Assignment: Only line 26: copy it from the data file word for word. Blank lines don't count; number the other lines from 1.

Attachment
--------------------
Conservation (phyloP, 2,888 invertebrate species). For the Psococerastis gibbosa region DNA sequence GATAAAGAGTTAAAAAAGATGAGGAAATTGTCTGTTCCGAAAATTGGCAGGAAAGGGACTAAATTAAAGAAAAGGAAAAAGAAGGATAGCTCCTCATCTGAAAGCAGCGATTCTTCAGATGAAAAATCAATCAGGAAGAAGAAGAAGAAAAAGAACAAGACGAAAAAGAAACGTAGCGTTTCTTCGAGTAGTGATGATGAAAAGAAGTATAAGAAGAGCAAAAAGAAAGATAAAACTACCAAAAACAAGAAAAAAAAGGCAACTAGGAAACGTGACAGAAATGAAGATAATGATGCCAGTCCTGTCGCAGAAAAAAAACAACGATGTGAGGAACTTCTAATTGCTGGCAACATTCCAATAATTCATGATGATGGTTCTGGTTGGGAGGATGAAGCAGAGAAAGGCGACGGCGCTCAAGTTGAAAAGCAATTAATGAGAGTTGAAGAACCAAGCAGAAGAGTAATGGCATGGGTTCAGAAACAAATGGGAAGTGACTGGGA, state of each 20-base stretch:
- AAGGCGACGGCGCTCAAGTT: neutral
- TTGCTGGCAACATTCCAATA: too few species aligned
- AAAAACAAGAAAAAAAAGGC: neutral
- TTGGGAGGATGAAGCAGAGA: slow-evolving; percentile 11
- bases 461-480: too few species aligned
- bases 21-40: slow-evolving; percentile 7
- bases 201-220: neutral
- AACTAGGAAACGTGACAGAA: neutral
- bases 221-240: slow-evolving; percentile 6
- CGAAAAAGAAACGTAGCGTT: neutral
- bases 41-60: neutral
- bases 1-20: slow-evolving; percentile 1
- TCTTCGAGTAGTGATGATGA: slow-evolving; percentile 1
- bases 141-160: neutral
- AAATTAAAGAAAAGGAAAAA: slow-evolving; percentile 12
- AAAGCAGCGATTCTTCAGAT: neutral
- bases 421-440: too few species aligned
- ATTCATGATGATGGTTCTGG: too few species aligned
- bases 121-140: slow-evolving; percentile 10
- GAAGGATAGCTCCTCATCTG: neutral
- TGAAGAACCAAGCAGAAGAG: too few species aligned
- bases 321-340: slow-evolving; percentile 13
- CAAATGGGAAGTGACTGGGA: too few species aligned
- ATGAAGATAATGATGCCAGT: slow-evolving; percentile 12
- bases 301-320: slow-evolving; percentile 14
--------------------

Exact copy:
- bases 301-320: slow-evolving; percentile 14